Chapter

Conversion and Assurance

David George Mullan

in Scottish Puritanism, 1590-1638

Published in print September 2000 | ISBN: 9780198269977
Published online November 2003 | e-ISBN: 9780191600715 | DOI: http://dx.doi.org/10.1093/0198269978.003.0004
 Conversion and Assurance

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If conversion was the task of the preacher, God himself was at work in the world chastising men and women through war, sickness, and other hardships to drive them from self‐centredness and unto him. Conscience also had its role to play, not as an independent entity, but as an internalization of the teaching of the Bible. This chapter relates the conversion stories of three different women who wrestle with the darkness of sin. Puritanism might call people to a sense of assurance of salvation but it also cautioned against ‘security,’ which might actually be a sense of false confidence, and so it encouraged an internal agitation that might drive some people toward suicide. Divines did, however, offer some signs of election, notably good works and love of true piety, by which the psychological distress might be quietened.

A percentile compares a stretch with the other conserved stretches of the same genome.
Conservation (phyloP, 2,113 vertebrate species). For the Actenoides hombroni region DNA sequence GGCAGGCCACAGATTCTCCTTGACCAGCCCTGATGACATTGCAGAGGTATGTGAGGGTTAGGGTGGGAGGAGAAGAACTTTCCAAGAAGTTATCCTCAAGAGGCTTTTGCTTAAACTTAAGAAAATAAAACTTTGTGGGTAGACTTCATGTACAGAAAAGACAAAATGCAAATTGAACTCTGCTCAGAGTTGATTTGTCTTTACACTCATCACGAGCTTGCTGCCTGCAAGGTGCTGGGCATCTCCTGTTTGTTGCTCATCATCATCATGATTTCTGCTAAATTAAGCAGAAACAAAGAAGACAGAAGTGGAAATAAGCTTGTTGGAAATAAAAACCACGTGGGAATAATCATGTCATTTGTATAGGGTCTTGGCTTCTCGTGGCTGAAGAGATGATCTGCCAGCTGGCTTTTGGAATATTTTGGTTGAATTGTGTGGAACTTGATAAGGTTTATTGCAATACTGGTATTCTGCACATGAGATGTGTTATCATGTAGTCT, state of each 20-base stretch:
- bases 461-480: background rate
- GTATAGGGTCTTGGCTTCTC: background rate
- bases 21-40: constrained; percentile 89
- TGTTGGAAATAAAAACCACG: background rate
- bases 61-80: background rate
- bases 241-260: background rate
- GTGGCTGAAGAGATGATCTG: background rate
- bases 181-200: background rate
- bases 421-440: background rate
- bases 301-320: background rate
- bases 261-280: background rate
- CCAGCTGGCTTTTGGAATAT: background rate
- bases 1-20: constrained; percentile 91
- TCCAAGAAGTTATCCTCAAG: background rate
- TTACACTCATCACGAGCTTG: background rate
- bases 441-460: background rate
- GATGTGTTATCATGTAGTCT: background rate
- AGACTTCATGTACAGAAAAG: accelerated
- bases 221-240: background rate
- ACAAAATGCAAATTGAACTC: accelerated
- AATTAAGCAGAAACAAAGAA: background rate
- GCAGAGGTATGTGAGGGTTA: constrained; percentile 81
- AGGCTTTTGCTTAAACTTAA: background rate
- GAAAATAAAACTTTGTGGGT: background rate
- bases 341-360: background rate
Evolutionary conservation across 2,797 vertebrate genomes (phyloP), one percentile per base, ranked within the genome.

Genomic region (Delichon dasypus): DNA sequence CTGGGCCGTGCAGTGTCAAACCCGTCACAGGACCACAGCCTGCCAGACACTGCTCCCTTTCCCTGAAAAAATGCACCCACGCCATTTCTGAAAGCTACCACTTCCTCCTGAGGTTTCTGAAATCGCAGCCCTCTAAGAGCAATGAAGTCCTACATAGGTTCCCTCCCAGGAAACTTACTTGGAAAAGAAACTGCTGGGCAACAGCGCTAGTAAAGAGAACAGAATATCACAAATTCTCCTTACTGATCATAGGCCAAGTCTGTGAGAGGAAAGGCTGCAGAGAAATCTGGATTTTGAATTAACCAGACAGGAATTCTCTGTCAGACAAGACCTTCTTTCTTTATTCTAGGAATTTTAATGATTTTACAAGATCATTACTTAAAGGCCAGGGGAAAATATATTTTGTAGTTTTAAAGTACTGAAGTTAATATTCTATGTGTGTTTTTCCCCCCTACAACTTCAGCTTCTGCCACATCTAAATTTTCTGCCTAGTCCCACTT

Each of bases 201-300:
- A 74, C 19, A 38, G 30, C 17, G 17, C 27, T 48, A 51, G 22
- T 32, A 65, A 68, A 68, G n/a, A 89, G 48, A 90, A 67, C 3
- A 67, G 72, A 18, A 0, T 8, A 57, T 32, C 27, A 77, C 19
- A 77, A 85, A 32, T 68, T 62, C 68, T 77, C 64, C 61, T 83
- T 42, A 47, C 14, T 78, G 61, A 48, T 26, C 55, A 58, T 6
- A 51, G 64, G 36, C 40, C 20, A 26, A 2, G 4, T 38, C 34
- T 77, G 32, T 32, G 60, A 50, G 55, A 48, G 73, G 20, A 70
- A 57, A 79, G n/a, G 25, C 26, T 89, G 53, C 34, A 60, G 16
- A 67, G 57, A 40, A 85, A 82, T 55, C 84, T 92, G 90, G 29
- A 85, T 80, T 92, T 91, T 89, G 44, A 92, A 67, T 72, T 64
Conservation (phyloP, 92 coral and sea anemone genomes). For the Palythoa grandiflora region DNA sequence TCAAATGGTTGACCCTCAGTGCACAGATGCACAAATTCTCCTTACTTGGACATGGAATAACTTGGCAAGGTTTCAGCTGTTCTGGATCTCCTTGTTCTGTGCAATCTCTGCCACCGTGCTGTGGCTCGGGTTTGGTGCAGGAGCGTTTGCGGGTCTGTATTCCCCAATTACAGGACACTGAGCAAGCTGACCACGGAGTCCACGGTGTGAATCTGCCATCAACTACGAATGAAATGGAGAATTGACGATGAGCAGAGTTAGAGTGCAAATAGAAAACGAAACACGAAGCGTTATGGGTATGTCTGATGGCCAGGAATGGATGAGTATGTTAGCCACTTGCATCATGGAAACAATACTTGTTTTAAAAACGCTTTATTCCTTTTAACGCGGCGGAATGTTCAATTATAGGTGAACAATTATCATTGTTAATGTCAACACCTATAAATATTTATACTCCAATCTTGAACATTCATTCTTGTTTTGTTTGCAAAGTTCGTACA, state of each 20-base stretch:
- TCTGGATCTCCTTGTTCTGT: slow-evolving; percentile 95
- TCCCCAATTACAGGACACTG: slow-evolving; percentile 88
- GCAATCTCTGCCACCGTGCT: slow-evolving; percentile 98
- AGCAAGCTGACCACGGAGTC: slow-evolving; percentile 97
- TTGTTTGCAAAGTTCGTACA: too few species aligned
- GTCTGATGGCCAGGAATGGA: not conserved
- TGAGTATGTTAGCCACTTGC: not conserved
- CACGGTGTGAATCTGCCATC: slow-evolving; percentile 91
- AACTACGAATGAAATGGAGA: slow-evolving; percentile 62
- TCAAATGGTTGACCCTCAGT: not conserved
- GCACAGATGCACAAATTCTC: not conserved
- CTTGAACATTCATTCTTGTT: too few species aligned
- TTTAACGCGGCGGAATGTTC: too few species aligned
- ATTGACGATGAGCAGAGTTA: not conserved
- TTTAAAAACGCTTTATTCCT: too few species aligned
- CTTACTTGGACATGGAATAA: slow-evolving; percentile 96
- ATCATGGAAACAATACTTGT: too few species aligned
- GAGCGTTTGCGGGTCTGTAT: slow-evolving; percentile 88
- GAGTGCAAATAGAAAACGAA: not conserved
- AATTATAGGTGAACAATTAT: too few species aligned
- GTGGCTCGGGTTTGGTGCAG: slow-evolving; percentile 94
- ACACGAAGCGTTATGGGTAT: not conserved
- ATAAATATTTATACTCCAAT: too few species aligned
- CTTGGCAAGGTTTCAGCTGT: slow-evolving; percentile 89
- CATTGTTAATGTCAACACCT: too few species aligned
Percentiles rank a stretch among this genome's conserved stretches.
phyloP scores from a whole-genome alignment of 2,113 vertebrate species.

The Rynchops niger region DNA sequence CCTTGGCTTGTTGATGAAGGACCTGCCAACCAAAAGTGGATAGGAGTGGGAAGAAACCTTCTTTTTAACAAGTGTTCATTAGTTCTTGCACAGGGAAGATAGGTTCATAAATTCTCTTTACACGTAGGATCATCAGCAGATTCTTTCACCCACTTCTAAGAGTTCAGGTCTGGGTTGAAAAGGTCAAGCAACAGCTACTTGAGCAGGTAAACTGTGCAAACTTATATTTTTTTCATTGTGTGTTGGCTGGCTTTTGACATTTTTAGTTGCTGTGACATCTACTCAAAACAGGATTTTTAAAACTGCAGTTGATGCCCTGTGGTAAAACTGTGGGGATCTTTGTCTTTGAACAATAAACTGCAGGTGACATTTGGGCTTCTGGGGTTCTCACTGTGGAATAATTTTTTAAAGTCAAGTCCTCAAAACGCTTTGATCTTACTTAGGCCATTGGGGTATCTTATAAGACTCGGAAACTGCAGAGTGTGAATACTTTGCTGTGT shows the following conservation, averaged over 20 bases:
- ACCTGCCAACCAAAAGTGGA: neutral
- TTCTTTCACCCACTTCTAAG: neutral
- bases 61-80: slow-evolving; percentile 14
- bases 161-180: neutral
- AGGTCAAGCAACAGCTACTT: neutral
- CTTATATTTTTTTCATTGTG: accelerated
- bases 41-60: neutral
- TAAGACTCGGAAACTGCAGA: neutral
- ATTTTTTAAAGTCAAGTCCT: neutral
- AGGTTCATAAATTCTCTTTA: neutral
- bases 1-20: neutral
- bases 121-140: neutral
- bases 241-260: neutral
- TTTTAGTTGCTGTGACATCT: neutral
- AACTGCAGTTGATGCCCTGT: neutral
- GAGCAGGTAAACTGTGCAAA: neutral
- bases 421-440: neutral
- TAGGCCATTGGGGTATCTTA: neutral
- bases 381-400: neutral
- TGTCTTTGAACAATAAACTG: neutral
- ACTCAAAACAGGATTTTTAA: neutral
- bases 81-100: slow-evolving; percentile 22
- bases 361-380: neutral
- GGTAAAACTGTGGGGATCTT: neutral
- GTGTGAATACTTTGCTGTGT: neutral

Keywords: conscience; election; good works; security

Chapter.  13098 words. 

Subjects: Christianity

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